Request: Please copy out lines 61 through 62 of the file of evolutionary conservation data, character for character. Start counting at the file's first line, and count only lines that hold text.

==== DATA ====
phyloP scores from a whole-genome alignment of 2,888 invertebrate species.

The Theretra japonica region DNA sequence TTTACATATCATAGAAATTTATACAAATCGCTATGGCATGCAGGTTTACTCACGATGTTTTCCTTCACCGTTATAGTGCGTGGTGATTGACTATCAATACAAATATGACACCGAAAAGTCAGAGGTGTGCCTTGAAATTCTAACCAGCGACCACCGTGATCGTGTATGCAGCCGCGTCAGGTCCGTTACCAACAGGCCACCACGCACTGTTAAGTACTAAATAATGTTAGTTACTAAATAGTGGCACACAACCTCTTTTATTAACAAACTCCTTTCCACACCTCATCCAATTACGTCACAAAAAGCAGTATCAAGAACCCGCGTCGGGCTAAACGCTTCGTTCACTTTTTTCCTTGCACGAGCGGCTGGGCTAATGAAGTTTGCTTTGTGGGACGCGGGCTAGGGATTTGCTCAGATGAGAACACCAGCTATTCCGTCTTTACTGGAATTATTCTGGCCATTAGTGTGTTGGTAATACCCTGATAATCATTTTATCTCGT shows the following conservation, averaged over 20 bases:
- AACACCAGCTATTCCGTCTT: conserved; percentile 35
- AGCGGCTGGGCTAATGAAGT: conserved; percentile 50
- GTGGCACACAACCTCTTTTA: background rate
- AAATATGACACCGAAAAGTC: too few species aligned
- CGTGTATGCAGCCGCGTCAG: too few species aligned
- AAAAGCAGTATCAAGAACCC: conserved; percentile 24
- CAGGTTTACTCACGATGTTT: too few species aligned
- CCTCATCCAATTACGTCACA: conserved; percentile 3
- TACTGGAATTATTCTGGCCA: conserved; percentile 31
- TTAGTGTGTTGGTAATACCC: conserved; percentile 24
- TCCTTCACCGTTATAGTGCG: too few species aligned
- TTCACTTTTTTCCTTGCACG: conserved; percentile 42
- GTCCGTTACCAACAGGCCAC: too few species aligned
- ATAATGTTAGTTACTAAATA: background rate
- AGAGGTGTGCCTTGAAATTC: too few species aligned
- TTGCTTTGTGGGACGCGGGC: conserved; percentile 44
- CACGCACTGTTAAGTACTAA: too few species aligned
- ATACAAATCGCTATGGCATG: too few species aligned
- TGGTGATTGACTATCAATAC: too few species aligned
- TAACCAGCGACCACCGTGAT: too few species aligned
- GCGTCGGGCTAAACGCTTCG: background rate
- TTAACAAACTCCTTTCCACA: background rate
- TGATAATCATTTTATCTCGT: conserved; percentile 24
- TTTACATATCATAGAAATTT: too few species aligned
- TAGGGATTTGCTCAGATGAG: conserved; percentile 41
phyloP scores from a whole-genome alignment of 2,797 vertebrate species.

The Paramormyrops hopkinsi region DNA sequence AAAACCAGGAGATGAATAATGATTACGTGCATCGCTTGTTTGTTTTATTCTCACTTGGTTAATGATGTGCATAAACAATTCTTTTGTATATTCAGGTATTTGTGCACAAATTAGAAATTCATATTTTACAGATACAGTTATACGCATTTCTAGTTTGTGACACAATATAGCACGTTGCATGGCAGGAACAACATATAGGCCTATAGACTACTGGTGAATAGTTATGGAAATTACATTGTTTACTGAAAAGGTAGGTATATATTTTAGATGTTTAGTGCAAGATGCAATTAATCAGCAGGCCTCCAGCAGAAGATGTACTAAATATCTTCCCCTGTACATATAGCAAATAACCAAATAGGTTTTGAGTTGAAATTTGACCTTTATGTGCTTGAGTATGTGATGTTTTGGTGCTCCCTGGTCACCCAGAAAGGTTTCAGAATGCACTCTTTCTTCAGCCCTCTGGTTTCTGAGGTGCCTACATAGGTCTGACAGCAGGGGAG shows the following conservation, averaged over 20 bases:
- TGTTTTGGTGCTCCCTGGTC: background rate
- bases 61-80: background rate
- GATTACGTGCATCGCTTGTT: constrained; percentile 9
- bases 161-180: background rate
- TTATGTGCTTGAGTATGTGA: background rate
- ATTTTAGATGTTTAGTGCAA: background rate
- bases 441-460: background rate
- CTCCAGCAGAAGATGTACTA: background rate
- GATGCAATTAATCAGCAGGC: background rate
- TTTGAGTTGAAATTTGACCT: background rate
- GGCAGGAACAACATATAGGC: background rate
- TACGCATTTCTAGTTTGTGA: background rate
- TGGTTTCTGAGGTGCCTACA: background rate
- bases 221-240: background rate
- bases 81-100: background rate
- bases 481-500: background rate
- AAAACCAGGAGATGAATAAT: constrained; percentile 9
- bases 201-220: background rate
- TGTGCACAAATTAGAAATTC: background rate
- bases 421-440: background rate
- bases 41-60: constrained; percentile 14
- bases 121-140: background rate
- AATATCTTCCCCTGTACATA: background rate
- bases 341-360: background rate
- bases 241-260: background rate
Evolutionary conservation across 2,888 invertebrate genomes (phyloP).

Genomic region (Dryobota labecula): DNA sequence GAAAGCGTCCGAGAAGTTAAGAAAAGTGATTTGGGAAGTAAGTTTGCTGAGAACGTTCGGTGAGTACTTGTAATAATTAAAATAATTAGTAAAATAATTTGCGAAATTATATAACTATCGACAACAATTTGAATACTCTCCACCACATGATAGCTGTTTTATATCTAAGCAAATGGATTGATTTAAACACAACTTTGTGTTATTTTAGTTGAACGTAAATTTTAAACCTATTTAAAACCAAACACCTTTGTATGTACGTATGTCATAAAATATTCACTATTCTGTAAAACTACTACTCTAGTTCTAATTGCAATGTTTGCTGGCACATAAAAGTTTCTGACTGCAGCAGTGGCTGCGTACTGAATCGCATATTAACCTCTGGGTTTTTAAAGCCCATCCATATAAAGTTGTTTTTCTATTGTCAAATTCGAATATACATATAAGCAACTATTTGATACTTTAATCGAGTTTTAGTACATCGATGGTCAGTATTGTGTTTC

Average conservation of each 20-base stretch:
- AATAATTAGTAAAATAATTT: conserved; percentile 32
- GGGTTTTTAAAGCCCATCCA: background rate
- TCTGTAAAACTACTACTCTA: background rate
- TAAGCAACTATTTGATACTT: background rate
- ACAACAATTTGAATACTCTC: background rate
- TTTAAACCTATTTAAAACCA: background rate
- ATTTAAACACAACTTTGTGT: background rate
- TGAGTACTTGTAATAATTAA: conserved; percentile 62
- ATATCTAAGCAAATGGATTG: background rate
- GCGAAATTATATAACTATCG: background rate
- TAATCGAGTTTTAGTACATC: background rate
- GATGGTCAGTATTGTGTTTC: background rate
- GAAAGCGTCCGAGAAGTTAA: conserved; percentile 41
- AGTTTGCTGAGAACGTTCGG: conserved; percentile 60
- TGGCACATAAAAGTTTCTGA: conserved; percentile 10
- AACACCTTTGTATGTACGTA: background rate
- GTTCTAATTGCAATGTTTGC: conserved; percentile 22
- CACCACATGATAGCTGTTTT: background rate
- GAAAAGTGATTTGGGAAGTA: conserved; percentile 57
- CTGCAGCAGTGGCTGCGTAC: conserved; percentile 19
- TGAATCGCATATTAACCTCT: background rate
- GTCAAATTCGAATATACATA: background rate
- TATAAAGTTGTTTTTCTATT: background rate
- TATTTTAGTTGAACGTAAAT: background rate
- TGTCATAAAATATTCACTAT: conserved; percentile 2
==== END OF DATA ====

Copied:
- TAAGCAACTATTTGATACTT: background rate
- ACAACAATTTGAATACTCTC: background rate